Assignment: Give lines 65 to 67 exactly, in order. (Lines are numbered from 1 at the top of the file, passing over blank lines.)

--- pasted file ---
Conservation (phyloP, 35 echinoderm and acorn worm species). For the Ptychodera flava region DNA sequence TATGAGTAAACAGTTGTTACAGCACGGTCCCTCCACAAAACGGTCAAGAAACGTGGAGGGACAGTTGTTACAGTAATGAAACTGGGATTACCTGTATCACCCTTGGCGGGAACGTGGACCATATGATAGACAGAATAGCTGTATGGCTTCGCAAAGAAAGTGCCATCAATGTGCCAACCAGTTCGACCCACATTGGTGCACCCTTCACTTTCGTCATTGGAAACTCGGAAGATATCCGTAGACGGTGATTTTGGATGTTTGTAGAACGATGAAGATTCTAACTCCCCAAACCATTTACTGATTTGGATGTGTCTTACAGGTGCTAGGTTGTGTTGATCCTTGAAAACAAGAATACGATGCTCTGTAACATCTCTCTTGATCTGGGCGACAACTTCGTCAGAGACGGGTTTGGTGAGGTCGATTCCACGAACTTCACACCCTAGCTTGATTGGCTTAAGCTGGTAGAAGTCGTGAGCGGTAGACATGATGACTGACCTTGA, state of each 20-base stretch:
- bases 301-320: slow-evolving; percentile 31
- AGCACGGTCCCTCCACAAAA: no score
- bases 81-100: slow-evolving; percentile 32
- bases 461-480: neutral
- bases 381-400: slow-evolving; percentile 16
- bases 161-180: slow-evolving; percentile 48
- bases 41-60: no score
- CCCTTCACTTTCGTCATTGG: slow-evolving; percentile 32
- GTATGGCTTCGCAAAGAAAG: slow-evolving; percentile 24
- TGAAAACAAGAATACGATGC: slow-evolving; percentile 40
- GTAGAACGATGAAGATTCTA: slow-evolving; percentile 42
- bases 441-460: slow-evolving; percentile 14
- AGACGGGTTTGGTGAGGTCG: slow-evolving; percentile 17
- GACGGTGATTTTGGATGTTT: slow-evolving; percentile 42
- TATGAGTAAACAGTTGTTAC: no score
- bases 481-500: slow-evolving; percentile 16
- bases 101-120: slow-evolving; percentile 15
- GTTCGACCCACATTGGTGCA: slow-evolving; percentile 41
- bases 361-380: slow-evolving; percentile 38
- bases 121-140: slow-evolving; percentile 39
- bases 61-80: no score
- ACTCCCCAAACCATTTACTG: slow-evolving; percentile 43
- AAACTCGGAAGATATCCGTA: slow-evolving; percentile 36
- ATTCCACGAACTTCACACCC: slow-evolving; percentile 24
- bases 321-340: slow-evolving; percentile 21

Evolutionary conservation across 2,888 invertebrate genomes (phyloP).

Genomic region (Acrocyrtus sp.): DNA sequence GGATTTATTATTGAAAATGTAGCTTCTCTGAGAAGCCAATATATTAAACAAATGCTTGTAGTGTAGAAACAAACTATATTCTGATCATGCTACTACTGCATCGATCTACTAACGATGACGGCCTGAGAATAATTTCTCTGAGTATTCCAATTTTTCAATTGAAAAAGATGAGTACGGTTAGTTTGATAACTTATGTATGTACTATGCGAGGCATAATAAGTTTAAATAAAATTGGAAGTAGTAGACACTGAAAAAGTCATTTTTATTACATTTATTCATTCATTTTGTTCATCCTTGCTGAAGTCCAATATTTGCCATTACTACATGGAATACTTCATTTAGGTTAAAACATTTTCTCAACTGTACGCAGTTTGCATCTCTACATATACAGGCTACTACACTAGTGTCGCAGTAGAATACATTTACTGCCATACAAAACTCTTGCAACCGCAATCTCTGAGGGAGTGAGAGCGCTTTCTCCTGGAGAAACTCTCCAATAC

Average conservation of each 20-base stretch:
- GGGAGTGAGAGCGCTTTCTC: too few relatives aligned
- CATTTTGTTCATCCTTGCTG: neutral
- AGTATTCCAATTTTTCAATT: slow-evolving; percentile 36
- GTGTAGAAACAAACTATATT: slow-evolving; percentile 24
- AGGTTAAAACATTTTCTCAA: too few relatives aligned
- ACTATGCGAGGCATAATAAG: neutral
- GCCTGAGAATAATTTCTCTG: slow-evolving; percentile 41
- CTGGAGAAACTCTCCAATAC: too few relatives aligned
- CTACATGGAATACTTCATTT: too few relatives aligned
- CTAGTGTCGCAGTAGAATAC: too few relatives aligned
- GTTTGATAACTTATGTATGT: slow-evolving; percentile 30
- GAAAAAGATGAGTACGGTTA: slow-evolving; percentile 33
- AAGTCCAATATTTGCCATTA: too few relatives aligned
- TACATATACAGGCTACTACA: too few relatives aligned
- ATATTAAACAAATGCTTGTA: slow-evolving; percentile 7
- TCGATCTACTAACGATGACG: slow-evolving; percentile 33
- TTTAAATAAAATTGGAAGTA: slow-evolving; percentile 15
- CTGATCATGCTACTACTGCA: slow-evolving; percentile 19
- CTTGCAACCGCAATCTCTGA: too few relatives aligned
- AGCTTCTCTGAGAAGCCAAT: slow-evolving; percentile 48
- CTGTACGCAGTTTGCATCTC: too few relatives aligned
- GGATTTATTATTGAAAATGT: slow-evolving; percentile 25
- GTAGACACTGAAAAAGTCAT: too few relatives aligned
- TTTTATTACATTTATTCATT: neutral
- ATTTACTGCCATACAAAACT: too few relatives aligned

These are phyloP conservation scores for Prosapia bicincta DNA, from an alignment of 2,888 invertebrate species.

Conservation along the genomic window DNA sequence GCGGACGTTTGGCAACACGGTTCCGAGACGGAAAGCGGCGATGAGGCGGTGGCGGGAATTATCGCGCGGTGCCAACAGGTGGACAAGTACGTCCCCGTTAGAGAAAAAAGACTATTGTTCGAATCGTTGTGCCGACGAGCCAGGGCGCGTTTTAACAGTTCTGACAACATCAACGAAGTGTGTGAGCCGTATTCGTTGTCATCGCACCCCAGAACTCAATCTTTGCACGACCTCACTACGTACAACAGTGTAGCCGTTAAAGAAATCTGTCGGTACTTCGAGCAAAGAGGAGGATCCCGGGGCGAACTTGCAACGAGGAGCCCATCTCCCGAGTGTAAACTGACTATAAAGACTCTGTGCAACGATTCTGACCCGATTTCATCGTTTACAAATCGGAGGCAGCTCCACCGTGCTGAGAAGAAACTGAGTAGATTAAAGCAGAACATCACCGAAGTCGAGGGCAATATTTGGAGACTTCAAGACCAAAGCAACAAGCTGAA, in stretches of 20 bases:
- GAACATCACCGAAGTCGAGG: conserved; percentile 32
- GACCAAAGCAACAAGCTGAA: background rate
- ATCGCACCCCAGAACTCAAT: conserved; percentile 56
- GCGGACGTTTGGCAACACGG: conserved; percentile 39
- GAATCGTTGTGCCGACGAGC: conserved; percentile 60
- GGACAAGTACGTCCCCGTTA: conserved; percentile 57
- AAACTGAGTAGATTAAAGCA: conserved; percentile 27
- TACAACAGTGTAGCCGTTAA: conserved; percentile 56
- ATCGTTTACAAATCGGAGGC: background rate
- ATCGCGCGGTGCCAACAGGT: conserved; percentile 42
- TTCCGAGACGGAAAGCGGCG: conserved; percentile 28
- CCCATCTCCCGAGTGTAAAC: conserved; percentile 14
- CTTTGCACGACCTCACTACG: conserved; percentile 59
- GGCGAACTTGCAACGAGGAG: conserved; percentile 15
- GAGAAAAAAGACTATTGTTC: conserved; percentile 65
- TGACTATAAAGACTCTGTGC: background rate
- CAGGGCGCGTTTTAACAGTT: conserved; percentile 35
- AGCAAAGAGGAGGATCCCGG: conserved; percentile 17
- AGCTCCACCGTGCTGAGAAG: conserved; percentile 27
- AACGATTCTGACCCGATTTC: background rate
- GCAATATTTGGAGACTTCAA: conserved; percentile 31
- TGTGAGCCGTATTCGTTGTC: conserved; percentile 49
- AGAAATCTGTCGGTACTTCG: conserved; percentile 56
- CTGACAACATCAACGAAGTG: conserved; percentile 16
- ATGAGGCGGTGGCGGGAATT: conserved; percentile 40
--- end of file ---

- ATCGTTTACAAATCGGAGGC: background rate
- ATCGCGCGGTGCCAACAGGT: conserved; percentile 42
- TTCCGAGACGGAAAGCGGCG: conserved; percentile 28